Overcommunication means going one extra mile in making sure your communication is as clear and concise as possible. Here are some strategies to implement to improve as a team in this area:

  • Hold regular video calls to catch up with your team. Emails and messengers don’t have the convenience of physical cues (like facial expressions or hand movements) to help convey a message.
  • Take special consideration into how you word your messages, prioritizing brevity and clarity.
  • Make sure you make yourself clear to everyone. If your team is international, refrain from the use of idioms or regional turns of phrase that can be misinterpreted or get lost in translation.
  • Encourage your team members to ask questions if there’s an instruction, process, message or anything that’s causing any confusion.

2. Move your collaboration to the cloud

If you’re not already storing all of your documents in the cloud, what are you waiting for? Not only does having all of your important files available in one spot make it easier for all your team members to access them, but it also helps prevent versioning issues and eliminates the need for unnecessary check-ins.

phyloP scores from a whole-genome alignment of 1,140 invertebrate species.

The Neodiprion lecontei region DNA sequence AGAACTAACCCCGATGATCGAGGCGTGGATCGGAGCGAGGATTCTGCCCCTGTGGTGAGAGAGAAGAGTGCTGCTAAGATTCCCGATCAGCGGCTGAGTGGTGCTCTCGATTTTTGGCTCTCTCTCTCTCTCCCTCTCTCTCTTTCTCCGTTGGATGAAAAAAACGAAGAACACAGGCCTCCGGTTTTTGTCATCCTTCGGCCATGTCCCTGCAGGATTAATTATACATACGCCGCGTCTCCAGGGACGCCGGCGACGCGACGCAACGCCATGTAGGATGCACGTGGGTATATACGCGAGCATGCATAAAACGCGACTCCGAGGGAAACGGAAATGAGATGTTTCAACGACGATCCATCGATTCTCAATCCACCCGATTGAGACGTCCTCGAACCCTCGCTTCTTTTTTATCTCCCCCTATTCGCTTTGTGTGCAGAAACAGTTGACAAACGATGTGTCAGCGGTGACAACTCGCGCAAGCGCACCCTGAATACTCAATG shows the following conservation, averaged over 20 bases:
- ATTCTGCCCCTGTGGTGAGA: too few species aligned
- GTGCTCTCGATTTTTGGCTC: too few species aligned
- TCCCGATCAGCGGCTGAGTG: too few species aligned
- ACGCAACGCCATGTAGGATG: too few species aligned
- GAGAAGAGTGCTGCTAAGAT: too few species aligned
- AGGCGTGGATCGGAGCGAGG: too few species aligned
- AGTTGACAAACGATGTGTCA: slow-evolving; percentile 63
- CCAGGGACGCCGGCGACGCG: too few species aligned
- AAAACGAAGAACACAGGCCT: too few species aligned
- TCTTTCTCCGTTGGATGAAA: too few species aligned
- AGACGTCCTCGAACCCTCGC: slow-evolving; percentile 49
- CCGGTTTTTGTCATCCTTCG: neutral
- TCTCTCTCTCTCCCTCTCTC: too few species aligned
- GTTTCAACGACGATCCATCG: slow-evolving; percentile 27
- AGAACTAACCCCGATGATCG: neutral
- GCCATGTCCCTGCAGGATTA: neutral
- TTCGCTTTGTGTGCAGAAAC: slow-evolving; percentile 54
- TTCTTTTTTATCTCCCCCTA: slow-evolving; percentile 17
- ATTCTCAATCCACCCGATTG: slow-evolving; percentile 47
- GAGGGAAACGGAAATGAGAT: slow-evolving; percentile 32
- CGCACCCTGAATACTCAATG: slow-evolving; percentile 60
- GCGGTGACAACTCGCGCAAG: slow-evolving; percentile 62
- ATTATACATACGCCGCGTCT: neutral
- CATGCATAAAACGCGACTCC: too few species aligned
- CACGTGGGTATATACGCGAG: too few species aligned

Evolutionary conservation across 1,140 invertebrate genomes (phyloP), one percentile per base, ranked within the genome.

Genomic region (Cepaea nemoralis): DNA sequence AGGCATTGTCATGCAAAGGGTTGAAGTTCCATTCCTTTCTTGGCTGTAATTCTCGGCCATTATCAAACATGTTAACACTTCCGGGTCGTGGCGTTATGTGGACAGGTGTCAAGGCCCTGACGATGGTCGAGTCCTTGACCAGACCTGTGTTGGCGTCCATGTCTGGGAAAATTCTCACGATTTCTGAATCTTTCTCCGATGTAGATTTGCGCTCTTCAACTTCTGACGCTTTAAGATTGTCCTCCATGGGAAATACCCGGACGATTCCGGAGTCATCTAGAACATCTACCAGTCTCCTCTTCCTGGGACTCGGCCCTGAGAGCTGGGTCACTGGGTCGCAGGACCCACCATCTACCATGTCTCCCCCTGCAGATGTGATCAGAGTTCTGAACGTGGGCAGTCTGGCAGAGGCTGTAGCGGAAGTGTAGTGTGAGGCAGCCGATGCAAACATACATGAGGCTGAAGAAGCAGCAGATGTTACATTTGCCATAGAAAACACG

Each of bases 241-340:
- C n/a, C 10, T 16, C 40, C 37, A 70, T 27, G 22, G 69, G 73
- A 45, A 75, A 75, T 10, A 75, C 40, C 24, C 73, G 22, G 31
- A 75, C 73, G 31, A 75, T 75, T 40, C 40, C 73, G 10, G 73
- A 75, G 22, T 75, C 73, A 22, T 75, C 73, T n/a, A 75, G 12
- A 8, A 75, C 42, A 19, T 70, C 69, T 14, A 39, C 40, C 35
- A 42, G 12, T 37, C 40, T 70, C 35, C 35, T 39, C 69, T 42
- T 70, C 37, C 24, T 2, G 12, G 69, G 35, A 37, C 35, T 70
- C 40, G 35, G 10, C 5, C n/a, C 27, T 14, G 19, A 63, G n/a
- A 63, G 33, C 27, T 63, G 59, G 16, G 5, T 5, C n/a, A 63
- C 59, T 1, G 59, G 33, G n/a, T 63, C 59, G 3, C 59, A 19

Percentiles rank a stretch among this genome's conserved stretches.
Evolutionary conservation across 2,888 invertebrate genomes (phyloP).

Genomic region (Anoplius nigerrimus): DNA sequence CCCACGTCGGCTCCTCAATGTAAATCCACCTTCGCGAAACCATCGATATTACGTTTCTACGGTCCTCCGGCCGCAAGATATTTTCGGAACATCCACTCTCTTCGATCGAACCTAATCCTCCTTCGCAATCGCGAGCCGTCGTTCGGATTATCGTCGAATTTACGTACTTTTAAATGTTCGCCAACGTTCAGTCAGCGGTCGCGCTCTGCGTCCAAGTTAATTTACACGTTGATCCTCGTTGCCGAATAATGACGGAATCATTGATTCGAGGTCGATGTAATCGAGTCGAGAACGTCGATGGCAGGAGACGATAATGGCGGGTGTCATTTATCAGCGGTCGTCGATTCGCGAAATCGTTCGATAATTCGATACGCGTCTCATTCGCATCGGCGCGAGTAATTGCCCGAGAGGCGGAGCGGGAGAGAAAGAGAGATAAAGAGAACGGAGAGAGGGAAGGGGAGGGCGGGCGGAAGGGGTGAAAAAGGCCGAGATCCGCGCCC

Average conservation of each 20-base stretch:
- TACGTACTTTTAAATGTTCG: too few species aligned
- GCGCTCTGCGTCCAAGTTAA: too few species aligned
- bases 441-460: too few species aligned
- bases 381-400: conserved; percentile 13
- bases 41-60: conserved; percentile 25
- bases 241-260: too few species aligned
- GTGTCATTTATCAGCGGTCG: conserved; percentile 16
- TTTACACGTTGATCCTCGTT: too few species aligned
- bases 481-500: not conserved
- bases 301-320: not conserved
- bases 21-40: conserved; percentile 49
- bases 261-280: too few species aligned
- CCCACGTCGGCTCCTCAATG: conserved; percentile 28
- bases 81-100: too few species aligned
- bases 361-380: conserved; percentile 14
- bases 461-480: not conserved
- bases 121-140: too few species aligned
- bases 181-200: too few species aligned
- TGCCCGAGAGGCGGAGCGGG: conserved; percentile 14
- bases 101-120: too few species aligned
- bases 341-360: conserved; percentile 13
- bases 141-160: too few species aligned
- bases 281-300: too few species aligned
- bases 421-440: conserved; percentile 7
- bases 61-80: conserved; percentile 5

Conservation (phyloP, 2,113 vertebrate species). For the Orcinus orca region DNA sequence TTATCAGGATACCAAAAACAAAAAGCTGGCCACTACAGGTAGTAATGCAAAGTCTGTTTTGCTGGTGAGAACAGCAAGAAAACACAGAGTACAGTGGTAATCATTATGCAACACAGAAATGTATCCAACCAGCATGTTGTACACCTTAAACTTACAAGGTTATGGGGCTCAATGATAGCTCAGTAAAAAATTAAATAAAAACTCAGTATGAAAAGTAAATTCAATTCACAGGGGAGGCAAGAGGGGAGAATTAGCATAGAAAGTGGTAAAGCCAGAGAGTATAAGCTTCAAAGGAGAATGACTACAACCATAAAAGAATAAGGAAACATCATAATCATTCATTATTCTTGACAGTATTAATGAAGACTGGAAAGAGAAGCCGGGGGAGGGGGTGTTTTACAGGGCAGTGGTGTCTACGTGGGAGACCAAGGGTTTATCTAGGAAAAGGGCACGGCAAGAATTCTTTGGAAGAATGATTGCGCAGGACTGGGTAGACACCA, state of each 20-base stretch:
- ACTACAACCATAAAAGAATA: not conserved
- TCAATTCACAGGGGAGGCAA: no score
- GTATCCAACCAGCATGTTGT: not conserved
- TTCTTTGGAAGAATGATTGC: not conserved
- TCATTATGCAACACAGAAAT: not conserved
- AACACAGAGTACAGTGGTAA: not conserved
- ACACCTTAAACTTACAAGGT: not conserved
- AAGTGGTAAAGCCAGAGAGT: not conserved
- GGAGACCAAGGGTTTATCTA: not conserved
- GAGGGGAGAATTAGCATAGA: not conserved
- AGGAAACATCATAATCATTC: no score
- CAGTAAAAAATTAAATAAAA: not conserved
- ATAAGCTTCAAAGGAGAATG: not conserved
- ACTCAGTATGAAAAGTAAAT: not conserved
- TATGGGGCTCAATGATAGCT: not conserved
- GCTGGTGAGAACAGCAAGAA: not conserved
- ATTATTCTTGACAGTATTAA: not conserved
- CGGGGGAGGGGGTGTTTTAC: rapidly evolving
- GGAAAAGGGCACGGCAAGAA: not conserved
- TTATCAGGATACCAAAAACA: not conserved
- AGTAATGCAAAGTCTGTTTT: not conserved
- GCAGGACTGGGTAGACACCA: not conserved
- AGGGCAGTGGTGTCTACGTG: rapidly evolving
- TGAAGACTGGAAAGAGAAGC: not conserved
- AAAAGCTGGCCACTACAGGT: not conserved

It’s simple enough to get started: setting up a simple Google Drive or Dropbox account for your team can be enough for most purposes.

Instead of having to ask team members for the latest versions of whatever they’re working on every time you need them, you can simply log into your online storage service and grab the newest version. This also ensures the different divisions of your team aren’t working off of different versions of the same document, i.e. someone wasting hours drafting a report based on old, outdated performance metrics.